Latest Kaiser Health News Stories
Patients and some lawmakers have long blasted the Medical Board of California for failing to discipline negligent or abusive physicians. But the politically powerful California Medical Association, which represents doctors, has mobilized against the latest attempt to give the board more money and power to investigate complaints.
A growing number of Mexican and Central American migrants are trying to cross into the U.S. at the southern border. Volunteers at one free clinic in Tijuana tend to the health needs of migrants waiting for their immigration cases to come up — and simply trying to survive in packed and dangerous encampments.
Health care workers find it easy to empathize with Central American children after their painful journeys to the U.S.
Rare reports of minor heart damage have convinced some scientists that further study is needed before racing to extend covid shots to more children.
A federal program to help with the funeral expenses for people who died of covid is a challenge for grieving family members who aren’t fluent in English or the ways of a bureaucracy.
It won’t hurt to remain cautious, even as California reopens for business in response to mass vaccinations and diminishing cases of covid.
Medical subscriptions, a $199 million CEO payday and the race to fix primary care in the U.S. One Medical is betting big that a subscription model can fix primary care. But the firm faces competition from CVS, Target and large hospital systems.
California Democratic lawmakers are asking Gov. Gavin Newsom to approve $100 million per year to fund programs that address health inequality and structural racism.
In a candid interview, California’s newly appointed attorney general, Rob Bonta, reflects on his progressive roots and says he will pursue a health care agenda centered on the principle that quality medical care is a right, not a privilege.
California Assembly Speaker Anthony Rendon says covid exposed long-standing health care inequities that must be addressed. He told KHN he wants to get more people insured, boost broadband access so more patients can use telehealth and increase funding to local health departments.
California Gov. Gavin Newsom has, for the third consecutive year, rejected new state funding for local public health departments. Frustrated legislative leaders and public health officials are trying to change his mind.
California endured a brutal spike in homicides in 2020 across large swaths of the state, registering the largest year-over-year increase in victims in three decades. Experts cite as one significant factor a rise in gang violence fueled by pandemic shutdowns of schools, sports leagues and programs for at-risk youth.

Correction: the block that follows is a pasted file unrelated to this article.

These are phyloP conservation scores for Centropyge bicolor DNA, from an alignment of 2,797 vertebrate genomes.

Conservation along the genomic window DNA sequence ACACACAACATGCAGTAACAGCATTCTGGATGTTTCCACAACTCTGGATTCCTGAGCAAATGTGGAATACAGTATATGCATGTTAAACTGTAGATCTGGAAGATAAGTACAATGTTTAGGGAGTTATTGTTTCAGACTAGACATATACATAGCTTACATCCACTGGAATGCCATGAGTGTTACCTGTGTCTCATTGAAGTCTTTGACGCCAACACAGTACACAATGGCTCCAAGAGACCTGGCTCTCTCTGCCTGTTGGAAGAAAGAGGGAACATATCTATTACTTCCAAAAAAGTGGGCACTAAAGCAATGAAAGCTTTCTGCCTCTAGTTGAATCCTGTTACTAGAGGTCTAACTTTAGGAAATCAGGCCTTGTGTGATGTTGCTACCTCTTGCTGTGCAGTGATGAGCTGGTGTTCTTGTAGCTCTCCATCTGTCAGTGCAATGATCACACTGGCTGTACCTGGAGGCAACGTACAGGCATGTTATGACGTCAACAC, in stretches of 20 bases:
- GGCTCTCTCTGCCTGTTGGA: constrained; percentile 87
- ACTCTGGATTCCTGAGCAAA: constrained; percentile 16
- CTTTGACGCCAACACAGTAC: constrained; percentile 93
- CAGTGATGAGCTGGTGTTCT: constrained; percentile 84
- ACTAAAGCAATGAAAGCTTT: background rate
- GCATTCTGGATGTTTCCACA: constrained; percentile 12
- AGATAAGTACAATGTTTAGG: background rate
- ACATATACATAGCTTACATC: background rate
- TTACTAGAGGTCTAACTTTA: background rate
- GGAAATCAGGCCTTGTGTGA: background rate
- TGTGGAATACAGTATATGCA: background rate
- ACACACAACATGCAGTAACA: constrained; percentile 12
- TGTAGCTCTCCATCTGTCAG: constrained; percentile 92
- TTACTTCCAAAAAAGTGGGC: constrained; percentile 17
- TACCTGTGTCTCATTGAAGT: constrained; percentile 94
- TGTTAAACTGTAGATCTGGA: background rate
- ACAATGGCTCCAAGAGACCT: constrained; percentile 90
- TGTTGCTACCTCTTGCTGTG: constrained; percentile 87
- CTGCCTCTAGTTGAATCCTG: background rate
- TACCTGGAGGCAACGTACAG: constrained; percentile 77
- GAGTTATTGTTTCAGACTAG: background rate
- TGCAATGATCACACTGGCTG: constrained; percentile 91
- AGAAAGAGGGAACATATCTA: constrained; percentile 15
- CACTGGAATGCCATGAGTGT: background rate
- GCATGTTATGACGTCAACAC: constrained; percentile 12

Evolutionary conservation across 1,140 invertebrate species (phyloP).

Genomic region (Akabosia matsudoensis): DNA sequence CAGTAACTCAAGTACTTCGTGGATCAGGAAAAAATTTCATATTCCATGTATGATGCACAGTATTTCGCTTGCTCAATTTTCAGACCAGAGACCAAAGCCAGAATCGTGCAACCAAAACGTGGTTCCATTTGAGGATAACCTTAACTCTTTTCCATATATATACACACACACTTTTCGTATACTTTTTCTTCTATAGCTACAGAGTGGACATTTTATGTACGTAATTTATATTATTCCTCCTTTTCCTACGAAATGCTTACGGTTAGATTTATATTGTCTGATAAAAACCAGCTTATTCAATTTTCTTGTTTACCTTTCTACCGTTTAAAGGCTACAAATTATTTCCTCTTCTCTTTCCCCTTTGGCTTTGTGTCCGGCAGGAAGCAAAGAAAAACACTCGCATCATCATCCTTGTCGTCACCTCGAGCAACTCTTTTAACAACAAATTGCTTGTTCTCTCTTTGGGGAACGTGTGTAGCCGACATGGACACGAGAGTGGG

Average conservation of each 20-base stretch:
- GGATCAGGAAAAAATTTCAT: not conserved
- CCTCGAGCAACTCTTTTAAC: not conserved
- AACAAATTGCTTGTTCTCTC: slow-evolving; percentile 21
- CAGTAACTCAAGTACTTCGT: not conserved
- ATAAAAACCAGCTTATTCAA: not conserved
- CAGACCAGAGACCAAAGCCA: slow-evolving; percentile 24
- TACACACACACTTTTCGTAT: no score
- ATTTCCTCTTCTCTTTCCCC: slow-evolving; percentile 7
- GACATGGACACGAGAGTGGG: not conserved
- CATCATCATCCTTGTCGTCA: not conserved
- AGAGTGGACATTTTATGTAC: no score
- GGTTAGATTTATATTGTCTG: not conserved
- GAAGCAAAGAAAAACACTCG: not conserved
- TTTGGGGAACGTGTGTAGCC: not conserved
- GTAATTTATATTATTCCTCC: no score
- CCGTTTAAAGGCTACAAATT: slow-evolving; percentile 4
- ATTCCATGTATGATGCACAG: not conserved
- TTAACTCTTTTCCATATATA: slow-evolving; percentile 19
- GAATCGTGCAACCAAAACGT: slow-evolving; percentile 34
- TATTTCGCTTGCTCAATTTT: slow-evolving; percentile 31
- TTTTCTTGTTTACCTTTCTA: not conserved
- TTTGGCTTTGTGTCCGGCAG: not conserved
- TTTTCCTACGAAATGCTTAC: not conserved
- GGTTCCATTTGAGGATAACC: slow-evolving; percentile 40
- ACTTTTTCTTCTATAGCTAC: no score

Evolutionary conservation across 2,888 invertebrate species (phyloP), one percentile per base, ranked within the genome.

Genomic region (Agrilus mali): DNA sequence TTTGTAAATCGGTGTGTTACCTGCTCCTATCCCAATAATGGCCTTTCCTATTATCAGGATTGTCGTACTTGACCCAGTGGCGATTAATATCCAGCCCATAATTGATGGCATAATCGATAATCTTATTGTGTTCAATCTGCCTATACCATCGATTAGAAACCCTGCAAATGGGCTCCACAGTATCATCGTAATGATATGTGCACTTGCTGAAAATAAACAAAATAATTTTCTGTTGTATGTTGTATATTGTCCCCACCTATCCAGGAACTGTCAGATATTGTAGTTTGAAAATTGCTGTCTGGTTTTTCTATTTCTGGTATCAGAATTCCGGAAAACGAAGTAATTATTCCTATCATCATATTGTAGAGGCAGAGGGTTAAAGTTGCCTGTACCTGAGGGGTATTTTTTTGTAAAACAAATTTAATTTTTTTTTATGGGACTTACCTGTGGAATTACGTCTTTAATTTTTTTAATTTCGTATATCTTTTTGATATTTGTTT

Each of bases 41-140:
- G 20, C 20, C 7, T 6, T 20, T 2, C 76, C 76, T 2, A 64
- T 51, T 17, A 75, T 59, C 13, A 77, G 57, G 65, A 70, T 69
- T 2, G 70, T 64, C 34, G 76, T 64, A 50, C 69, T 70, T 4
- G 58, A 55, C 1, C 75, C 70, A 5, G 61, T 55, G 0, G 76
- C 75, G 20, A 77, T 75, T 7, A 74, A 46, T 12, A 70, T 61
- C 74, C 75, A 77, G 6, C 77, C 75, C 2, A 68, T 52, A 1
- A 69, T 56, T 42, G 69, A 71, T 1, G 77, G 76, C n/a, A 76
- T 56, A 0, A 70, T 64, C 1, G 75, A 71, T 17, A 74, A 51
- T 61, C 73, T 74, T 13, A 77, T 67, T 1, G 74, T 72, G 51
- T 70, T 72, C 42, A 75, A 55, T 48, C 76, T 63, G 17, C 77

A bill in the California legislature would require state-regulated health plans to cover policyholders’ dependent parents. Advocates say the measure would reduce the number of uninsured people, while business groups warn of premium increases.
Latinos got hit disproportionately hard by covid-19. When faced with the choice of sending their kids back to school or keeping them in online classes, many Latino parents say their kids are safer at home.
California Gov. Gavin Newsom has outsourced his way through the covid-19 pandemic, tasking his private-sector allies in Silicon Valley and the health care industry with fundamental public health duties such as testing, tracing and vaccination. Among the losers: the state’s weakened public health system.
The costs of personal protective equipment and disinfecting offices while seeing fewer patients have some doctors and dentists demanding that insurance companies step up.
Even as the nation has moved on to vaccinating everyone 16 and older, the vast majority of people homebound due to frailty or age — and among the most vulnerable to covid’s devastation — have not yet been vaccinated. California offers a sharp lens on the challenges.
In the Los Angeles County Jail system, many inmates hope being vaccinated will get them transferred more quickly to state prison. Some just want to protect themselves against covid, while others are distrustful and refuse vaccination.
In the times of smallpox, vaccination was accompanied by blood, sweat, fire and brimstone. Nowadays, a slight fever may make you feel as if you’ve earned the reward of immunity from covid. But you’re protected even without a nasty reaction to the vaccine.
Local health officials have become the face of government authority as they work to stem the pandemic. That has made them targets for chilling threats from some of the same militia groups that stormed the U.S. Capitol. Santa Cruz leaders are among those whose daily routines now incorporate security patrols, surveillance cameras and, in some cases, firearms.